Beirut, Lebanon – Years after former Lebanese Prime Minister Rafik Hariri was assassinated, a large billboard was put up at a main Beirut intersection. It bore Hariri’s smiling image, contrasted against a black background, and the words “time for justice” in large, white letters.
A ticker above the billboard’s top right corner counted up the days to justice. By last year, it stopped working. Then, at some point during the winter that no one in the area seems to remember, the billboard itself disappeared.
On Tuesday, the verdict in the trial of four individuals accused of Hariri’s assassination will finally be handed down by the Special Tribunal for Lebanon (STL) – an international court based near the Hague, in the Netherlands – more than 15 years after he was killed in a massive car bombing on February 14, 2005, along with 21 others.
Four members of Iran-backed militia and political party Hezbollah stand accused of organising and carrying out the attack, though Hezbollah itself is not formally accused.
At the time, large swaths of Lebanon’s population laid final blame for the assassination on Syria, and enormous protests set off a chain of events that led Syrian forces to withdraw from Lebanon after some 40 years in the country.
Since its inception in 2007, the STL has been demonised by the pro-Syria camp in Lebanon, chiefly Hezbollah, who have said it is a conspiracy against them. Others see it as the only way to achieve justice in a country with a weak, politically exposed judiciary.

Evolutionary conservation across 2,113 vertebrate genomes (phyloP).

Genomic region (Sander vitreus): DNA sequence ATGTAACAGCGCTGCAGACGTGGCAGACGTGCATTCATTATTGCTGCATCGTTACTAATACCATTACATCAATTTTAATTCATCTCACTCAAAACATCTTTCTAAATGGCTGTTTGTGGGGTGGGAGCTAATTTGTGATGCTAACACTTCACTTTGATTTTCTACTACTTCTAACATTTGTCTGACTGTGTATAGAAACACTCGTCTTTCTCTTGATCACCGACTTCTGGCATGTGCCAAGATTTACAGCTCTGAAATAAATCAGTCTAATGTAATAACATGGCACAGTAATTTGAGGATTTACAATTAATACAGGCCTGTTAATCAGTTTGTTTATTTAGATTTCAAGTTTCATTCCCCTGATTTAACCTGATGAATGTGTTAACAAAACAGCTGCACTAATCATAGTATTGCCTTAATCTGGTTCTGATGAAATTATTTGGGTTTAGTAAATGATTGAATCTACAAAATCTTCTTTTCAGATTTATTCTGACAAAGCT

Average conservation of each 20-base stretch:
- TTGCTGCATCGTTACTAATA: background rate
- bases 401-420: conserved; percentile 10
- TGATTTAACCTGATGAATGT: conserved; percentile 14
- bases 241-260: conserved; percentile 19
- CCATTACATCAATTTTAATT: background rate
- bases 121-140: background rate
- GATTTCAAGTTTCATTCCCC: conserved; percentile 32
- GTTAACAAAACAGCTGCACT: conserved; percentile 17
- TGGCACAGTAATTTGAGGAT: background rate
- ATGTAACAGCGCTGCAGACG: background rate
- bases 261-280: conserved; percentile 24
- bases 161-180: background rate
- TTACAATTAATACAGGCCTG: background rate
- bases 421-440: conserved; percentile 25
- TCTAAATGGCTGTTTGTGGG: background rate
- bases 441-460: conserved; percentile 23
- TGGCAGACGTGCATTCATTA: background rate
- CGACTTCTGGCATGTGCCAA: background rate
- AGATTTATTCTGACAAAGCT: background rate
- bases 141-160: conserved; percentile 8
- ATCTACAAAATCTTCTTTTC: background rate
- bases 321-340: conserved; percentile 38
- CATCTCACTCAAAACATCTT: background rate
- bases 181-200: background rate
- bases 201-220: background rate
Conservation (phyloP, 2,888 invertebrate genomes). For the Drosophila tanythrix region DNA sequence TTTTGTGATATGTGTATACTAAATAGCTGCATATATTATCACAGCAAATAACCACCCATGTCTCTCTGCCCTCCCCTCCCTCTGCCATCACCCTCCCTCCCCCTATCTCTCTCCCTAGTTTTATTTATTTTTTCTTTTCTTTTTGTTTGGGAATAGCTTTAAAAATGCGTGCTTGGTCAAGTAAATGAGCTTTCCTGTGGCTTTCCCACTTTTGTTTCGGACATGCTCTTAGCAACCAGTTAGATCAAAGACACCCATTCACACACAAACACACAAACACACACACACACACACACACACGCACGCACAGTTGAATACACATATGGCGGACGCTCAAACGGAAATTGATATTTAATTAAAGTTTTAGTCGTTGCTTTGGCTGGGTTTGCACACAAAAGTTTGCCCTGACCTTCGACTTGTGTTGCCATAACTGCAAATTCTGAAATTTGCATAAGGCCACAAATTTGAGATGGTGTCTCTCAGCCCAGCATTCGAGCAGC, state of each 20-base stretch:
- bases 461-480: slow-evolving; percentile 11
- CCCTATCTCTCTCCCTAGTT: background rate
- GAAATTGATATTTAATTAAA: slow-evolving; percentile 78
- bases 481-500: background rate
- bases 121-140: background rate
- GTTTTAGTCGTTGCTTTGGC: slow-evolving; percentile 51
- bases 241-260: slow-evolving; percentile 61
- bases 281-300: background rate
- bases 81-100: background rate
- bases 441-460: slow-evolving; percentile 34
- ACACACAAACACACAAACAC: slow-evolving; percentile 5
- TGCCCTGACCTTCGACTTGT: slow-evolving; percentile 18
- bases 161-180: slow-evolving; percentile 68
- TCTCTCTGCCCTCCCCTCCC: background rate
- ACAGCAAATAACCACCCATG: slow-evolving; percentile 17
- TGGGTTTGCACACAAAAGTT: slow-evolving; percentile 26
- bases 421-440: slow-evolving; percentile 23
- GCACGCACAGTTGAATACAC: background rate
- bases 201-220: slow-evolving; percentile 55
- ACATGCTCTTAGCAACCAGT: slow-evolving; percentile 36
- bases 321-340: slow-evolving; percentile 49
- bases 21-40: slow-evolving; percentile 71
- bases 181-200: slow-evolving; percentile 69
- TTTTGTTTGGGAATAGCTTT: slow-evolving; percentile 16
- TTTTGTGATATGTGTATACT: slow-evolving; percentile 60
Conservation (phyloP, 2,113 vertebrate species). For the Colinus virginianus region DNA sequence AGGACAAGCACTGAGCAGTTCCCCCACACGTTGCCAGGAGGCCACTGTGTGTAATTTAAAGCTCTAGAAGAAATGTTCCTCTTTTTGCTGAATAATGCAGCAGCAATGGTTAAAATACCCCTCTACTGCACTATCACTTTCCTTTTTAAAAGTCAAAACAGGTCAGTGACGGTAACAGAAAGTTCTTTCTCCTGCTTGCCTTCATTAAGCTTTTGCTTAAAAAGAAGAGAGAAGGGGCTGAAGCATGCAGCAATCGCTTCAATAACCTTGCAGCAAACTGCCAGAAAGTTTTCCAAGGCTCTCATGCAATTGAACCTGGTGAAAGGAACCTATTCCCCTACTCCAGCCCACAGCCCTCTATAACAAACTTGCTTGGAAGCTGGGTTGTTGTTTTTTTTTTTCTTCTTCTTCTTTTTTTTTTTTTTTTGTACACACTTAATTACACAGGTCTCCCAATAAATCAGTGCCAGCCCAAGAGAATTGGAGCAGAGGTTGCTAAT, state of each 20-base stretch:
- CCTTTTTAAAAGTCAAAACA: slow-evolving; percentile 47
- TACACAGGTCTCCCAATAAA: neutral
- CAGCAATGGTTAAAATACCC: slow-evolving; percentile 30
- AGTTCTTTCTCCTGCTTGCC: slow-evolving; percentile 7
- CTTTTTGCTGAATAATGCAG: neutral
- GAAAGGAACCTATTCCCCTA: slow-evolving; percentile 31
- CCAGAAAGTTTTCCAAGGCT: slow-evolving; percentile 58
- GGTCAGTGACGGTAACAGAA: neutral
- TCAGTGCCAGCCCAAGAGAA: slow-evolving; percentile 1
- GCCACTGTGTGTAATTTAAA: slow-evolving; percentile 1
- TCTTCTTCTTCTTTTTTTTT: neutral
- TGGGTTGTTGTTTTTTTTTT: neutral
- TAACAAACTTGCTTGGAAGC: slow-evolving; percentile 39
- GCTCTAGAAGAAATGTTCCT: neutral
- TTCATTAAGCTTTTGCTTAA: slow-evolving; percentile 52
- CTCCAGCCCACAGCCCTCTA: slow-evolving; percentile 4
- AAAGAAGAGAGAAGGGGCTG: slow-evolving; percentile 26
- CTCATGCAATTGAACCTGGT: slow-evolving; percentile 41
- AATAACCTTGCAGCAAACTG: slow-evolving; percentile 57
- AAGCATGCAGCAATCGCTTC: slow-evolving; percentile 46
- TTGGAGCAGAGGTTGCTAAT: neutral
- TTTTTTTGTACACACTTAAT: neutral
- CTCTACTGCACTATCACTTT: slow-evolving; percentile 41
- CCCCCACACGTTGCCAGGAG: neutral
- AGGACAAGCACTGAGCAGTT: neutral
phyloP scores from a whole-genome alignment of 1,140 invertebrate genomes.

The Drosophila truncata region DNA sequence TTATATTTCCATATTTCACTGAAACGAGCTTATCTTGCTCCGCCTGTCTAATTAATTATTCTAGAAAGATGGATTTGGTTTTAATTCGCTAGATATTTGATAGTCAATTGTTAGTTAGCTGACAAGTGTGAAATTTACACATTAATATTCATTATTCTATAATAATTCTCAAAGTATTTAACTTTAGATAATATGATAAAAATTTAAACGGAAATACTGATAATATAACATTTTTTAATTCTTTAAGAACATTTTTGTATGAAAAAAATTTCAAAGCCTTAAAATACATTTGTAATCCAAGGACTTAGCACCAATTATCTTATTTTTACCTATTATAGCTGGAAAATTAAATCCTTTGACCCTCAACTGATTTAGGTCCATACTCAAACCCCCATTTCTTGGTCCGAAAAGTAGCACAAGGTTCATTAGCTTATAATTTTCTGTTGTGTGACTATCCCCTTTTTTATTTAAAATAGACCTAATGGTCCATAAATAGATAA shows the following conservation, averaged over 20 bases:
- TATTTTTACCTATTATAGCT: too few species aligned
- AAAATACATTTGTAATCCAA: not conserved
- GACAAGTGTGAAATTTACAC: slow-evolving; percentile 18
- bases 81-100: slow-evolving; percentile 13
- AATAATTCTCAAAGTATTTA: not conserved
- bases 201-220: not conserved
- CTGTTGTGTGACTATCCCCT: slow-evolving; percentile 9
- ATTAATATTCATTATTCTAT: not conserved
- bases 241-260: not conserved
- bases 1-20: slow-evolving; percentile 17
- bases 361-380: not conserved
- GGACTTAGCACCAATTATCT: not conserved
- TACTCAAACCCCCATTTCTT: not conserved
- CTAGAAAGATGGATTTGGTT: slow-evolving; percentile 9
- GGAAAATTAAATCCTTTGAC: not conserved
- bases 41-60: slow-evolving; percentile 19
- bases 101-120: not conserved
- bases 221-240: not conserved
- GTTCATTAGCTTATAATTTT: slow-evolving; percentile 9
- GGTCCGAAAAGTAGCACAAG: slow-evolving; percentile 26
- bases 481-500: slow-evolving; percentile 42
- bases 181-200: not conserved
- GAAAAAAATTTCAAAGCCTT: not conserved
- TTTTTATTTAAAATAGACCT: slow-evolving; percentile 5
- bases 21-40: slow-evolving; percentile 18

But Lebanon has a different set of problems today than it did 15 years ago. The verdict will be announced to a people free-falling into an endless downward spiral of economic collapse, political crisis, coronavirus outbreak, and an explosion that killed more than 170 people and injured 6,000, dwarfing the attack that killed the former prime minister.
There are some parallels: Many, including local and international organizations and the families of some victims, have called for an international investigation into the blast, citing their lack of trust in Lebanese authorities.
The pro-Syria camp, represented by President Michel Aoun and Hezbollah, have rejected these calls, saying they have no confidence in international justice.
In the run-up to the verdict, Former Prime Minister Saad Hariri and his brother Baha, two of Rafik’s sons, have urged supporters to exercise restraint. Still, it will undoubtedly add to simmering tensions and rage against the strongest political forces in the country – Hezbollah and its allies.
“The verdict will add fuel to rising anti-Hezbollah sentiment in Lebanon,” Hilal Khashan, a veteran professor of political science at the American University of Beirut, told Al Jazeera. “No one believes for a second that four unruly members of this highly disciplined group carried out this attack on their own accord.”
Hariri’s assassination was internationalised from the beginning, owing to the scale of the attack and Hariri’s larger-than-Lebanon ties to world leaders including Jacques Chirac, the French president at the time.